The Israeli High Court of Justice rules that four Palestinian families in the flashpoint East Jerusalem neighborhood of Sheikh Jarrah will not be evicted until a separate legal process runs its course.
The Palestinian families will be allowed to remain in their homes while the Justice Ministry reopens the long-dormant question of who owns the land on which the houses were built. In the meantime, the Palestinian families will pay a reduced, symbolic amount of rent to the court.
The evictions in Sheikh Jarrah have become a symbolic struggle, capturing headlines in Israel and around the world. Israeli officials have warned that the tense situation in the flashpoint neighborhood could lead to a renewed escalation between Israel and the Palestinians.
The framework imposed by the court is similar to a compromise floated by the justices last year. Both the Palestinians and the Jewish group seeking to evict them rejected the deal. This time, the court didn’t ask.
“At this point, I will repeat the principle of the compromise issued by the assembled justices. But this time, not as a compromise, but as a court ruling binding the two sides, like a mountain hanging over their heads,” writes Justice Yitzhak Amit for the majority.
Amit is joined by his fellow justice Dafna Barak-Erez, who articulated different legal rationales but came to similar “practical conclusions,” Barak-Erez writes.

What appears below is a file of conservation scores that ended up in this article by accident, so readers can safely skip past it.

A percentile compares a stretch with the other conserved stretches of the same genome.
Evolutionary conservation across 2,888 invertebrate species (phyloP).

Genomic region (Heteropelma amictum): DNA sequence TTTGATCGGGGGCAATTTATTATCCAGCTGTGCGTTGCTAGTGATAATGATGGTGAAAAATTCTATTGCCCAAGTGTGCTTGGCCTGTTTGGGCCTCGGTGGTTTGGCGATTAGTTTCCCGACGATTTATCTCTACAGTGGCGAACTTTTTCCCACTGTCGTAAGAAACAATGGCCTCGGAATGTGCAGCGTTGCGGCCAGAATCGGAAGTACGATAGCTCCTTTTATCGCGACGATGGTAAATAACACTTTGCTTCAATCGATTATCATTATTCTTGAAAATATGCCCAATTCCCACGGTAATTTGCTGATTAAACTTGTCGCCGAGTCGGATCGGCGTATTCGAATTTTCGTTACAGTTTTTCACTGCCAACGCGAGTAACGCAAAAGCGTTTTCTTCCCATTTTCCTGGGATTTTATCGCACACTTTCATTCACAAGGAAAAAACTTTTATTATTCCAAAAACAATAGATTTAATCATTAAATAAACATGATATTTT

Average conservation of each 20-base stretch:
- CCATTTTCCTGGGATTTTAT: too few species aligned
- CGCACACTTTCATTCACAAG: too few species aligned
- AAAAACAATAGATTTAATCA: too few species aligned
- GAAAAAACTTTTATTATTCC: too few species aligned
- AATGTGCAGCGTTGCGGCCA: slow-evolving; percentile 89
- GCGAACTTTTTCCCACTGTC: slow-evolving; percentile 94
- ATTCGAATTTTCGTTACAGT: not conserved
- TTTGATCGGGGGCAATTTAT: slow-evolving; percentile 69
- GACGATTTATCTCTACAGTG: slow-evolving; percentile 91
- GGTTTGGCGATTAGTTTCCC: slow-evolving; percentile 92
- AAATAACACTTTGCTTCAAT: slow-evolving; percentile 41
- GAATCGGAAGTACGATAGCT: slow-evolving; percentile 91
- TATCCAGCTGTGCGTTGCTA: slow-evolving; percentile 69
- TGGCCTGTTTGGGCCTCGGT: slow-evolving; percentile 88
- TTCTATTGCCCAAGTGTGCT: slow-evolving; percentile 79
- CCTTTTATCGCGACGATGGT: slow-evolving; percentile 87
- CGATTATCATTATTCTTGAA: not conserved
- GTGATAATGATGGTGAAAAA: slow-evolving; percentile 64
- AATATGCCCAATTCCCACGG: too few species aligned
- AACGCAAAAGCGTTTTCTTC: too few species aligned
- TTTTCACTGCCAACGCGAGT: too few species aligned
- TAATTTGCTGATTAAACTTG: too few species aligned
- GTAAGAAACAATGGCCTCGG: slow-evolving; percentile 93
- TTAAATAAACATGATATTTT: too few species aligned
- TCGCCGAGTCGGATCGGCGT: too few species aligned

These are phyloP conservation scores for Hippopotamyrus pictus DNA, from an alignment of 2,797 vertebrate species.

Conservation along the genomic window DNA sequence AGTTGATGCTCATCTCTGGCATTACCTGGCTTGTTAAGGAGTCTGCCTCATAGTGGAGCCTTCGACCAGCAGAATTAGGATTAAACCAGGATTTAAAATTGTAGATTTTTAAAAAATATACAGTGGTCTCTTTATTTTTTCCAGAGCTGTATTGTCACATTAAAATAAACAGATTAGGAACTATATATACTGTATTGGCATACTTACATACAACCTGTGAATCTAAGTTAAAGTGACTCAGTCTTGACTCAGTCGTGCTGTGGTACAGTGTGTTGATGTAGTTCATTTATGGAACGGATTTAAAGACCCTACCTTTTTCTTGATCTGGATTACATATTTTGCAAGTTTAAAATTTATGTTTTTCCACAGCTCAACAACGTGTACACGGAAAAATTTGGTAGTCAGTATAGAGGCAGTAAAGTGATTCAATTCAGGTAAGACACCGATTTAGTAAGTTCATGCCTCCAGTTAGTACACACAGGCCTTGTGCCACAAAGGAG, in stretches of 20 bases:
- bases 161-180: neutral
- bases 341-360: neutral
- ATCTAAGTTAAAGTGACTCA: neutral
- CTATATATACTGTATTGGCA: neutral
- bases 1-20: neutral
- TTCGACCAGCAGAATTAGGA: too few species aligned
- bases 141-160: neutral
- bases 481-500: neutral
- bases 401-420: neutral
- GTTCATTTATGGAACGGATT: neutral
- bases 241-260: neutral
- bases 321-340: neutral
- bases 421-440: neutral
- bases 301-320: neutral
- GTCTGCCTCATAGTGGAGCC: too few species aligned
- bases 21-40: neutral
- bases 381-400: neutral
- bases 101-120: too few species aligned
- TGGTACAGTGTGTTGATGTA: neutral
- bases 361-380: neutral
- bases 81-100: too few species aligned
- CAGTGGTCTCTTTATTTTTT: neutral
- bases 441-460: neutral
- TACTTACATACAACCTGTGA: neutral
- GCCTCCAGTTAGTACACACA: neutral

Justice Noam Sohlberg dissents, noting that the Palestinians have failed to pay rent for several decades. “They have violated their commitments as protected tenants, and it was only just that the [lower] courts ordered their eviction,” Sohlberg writes.
Ronit Levine-Schnur, an adviser to the Palestinian legal team, describes the ruling as “a great victory for justice.”
The four Sheikh Jarrah homes were built on land owned by Jews before the 1948 war. After Israel conquered East Jerusalem from Jordan in 1967, the government passed laws allowing Israelis to reclaim properties that had been taken over by the Jordanian government.
The Palestinian defendants have presented evidence that the Jordanian government was in the process of registering the land to its Palestinian owners before the 1948 war. The court has now said the Palestinians cannot be evicted until that land registration question is resolved.